In this blog post I want to talk about the natural high we get from experiencing new things, overcoming challenges and also in true nnoodl style, embracing the unexpected. Interspersed with the usual smattering of themed song choices of course!
Each of us has our own “comfort zone” which, more than an actual place, is a psychological/emotional/ behavioural construct that defines the routine of our daily life. Being in your comfort zone implies familiarity, safety, and security. It describes the patterned world of our existence, keeps us relatively comfortable and calm, and helps us stay emotionally even, free from anxiety and worry to a great degree. Creating a comfort zone is a healthy adaptation for much of our lives. But so is stepping out of our comfort zone when it’s time to transition, grow, and transform.
But experiencing a little stress and anxiety now and then is a good thing, too. If all you ever do is strive to stay wrapped up in your little cocoon, keeping warm and cosy, you may be missing out on quite a lot, maybe no new experiences, no challenges, and no risks. And looking at the bigger picture of life, if you can’t step out of your comfort zone you may experience difficulty making change or transitioning, growing, and ultimately, transforming; in other words, all those things that define who you are and give your life personal meaning.
Very simply, what we fear most about challenging ourselves is that we may fail and/or get hurt in the process. But truth be known, most of us have the ability to rise to the occasion, overcome hurdles and obstacles, and actually succeed in accomplishing something new and challenging. So for my first song, it's '11am (Daydreamer)' by the rock band 10 Years who challenge the concept of the comfort zone... (Speaking of challenges, this video seems to keep changing location, so may be worth a 'Google'!)
The Neurochemicals of Happiness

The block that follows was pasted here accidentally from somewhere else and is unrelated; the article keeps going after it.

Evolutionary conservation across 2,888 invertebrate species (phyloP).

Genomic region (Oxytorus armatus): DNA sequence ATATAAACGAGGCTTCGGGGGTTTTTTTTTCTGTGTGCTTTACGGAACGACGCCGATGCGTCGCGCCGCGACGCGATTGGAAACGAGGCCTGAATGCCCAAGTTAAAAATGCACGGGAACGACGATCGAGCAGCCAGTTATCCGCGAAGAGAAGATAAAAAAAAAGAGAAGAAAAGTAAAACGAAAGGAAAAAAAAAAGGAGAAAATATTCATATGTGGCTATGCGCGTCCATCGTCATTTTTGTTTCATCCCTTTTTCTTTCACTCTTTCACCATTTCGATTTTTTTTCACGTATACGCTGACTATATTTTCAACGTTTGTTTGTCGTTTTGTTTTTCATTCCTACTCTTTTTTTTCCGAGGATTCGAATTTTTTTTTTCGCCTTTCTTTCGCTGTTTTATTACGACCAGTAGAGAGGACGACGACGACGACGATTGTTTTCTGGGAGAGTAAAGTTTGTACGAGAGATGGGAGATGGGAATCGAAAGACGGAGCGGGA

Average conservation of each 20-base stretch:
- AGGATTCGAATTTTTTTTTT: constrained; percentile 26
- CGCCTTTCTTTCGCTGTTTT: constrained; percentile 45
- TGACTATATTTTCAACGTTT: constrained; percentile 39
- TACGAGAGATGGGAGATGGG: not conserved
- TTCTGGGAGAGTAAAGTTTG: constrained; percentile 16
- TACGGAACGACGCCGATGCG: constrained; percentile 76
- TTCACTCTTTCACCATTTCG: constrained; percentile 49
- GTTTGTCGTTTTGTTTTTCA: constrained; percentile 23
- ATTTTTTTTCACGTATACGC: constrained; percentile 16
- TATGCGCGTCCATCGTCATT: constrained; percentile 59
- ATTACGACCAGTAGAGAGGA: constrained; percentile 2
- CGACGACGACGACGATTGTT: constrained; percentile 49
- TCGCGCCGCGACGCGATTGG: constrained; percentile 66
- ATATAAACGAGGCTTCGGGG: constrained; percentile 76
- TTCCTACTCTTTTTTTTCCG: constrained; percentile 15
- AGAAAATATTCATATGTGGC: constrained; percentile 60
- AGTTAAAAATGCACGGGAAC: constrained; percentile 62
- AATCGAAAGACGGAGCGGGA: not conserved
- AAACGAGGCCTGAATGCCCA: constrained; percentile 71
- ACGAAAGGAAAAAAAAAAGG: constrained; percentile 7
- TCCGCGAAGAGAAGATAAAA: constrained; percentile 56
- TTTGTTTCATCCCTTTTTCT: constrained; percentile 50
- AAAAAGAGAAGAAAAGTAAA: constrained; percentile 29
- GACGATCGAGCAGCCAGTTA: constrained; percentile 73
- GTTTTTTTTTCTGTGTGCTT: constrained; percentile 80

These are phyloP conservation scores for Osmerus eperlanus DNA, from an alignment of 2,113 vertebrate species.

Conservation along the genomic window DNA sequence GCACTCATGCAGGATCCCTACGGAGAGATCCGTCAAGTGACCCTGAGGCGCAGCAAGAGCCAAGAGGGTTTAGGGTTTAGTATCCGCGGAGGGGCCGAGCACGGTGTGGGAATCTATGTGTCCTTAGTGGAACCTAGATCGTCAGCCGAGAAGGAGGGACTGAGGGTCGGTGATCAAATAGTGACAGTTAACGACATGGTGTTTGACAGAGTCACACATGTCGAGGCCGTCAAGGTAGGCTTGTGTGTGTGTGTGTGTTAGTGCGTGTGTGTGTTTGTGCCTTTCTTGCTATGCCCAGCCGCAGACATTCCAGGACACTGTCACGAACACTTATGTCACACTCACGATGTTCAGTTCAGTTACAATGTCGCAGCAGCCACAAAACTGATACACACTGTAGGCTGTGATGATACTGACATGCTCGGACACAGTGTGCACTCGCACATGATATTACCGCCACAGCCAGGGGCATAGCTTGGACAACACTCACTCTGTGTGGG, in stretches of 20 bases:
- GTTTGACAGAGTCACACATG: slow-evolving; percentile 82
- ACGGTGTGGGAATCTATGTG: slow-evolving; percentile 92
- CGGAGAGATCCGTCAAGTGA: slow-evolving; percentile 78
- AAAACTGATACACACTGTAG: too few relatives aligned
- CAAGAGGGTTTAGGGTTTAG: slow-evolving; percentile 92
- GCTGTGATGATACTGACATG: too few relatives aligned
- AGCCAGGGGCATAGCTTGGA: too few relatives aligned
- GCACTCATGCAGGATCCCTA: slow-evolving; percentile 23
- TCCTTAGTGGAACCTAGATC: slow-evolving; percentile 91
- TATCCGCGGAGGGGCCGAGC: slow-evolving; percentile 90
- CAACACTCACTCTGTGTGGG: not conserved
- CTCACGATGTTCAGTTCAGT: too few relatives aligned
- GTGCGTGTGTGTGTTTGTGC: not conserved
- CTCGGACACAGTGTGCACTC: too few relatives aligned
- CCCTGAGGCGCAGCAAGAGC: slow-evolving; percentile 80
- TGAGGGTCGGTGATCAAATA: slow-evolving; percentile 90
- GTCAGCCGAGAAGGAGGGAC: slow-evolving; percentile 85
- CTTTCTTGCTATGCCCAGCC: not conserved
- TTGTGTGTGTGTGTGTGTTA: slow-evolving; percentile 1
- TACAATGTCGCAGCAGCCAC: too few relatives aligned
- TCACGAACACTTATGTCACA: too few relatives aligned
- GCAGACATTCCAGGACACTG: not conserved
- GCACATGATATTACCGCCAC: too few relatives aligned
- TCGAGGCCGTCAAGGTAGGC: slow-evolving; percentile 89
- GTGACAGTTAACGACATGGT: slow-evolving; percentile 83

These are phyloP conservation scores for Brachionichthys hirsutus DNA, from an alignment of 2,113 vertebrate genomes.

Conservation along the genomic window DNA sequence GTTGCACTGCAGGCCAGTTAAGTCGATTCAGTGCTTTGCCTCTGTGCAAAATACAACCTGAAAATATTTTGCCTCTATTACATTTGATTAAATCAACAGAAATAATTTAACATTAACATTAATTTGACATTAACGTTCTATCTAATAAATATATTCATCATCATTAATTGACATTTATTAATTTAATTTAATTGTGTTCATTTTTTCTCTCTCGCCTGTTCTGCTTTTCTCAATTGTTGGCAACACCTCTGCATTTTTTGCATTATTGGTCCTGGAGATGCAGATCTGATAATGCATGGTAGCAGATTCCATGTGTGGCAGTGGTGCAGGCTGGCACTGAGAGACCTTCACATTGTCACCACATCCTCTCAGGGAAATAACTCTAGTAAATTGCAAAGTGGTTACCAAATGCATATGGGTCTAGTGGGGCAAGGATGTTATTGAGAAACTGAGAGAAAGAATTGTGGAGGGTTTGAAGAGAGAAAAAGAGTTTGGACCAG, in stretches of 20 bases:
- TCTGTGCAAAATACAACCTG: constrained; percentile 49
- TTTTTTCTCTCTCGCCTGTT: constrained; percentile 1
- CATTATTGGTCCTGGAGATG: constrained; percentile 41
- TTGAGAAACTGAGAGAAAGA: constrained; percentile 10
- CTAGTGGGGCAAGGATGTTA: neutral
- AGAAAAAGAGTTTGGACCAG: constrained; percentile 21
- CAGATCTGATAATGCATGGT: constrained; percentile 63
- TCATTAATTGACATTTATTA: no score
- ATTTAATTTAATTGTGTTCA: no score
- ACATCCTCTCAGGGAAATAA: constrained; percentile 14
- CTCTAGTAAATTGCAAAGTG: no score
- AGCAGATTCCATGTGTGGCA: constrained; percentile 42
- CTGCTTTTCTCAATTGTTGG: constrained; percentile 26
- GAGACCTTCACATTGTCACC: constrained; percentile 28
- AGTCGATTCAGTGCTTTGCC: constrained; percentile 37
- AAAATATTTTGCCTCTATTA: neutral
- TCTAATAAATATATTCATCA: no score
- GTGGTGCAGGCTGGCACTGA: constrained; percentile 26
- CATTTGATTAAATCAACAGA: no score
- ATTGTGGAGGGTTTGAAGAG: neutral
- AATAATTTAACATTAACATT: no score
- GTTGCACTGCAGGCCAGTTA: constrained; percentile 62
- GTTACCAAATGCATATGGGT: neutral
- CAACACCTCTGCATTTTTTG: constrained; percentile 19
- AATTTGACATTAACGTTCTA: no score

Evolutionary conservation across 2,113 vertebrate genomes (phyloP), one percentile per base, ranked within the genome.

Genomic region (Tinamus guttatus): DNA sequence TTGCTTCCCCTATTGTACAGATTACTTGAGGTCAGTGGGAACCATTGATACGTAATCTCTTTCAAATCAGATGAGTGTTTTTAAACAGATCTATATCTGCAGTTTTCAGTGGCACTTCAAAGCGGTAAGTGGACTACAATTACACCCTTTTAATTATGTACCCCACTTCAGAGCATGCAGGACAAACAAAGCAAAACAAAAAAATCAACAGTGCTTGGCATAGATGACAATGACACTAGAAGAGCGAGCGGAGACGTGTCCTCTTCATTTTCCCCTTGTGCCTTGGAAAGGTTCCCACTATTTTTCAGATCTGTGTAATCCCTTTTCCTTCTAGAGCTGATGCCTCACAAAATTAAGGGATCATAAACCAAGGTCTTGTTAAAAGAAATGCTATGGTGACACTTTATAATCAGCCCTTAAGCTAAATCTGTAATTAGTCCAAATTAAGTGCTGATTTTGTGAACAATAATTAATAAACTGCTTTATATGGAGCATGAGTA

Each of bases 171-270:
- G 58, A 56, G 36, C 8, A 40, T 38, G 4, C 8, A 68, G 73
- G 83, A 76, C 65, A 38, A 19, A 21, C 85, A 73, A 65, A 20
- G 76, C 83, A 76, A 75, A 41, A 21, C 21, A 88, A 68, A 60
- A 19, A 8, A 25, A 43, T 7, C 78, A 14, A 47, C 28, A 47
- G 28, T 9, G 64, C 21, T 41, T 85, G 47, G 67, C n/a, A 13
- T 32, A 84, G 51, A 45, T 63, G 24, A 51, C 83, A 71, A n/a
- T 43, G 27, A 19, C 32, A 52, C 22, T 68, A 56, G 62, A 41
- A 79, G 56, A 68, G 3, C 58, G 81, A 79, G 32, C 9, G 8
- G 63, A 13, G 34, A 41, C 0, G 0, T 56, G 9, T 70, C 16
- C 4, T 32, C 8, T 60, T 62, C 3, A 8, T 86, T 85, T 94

Life in the human body is designed to be a blissful experience. Our biology insures that everything necessary for our survival makes us feel good. All animals seek pleasure and avoid pain. Therefore, our brain has a plethora of self-produced neurochemicals that turn the pursuits and struggles of life into pleasure and make us feel happy when we achieve them. Let's look at some of our brain molecules that are linked to happiness and simple ways you can trigger their release in your daily life.
Through daily physicality and other lifestyle choices we have the power to make ourselves happier. One of the side-effects of living in a digital age is that we are increasingly removed from our physicality and each other. Our biology is short-circuiting. The balance of neurochemicals that evolved for millennia has been disrupted by our modern lives, making us more prone to depression, anxiety and malcontent.
I've always been someone who is more naturally drawn to artistic and creative subjects, but I find the science behind what happens in your brain from different activity quite fascinating. So here is some insight into what goes on...my secondary school science teacher would be proud (if a bit surprised) at my enthusiasm for science :)
Endocannabinoids: “The Bliss Molecule”
Endocannabinoids are self-produced cannabis that work on the CB-1 and CB-2 receptors of the cannabinoid system. Anandamide (from the Sanskrit “Ananda” meaning Bliss) is the most well known endocannabinoid.
Recent studies have shown that endocannabinoids are, most likely, the cause for the so-called 'runner's high'. A BBC documentary recently carried out a mini-trial to test this theory. They recruited three volunteers from local running clubs who did a 30 minute run. Small blood samples were taken before their run, immediately after the run and also at 15 minutes and 1 hour afterwards. Professor Dave Barrett and Dr Catherine Ortori in the University of Nottingham’s School of Pharmacy analysed the samples and recorded an average increase of 30% of endocannabinoids in the bloodstream of the volunteers. Now that's got to be a good enough reason to go for a run?
Time for a short musical interlude and this one came to mind, a REAL blast from the past! Well, having said that, it was resurrected much to my delight in the recent film 'La La Land'
Dopamine: “The Reward Molecule”
Dopamine is responsible for reward-driven behaviour and pleasure seeking. Every type of reward seeking behaviour that has been studied increases the level of dopamine transmission in the brain. When we get something we want, whether it’s a promotion, an ice cream, or a kiss from a loved one, our brain releases dopamine. This chemical is also often known as the “feel good” neurotransmitter because it does just that.
There is also evidence that people with extraverted, or uninhibited personality types tend to have higher levels of dopamine than people with introverted personalities. To feel more extroverted and uninhibited try to increase your levels of dopamine naturally by being a go-getter in your daily life, and flooding your brain with dopamine regularly by setting goals and achieving them. Goal setting is something I will be covering in my next blog in more detail, but in the meantime, here's a classic from Bon Jovi. It's a song I often have in my head when I have a big challenge coming up - I love the line "I just wanna live while I'm alive"...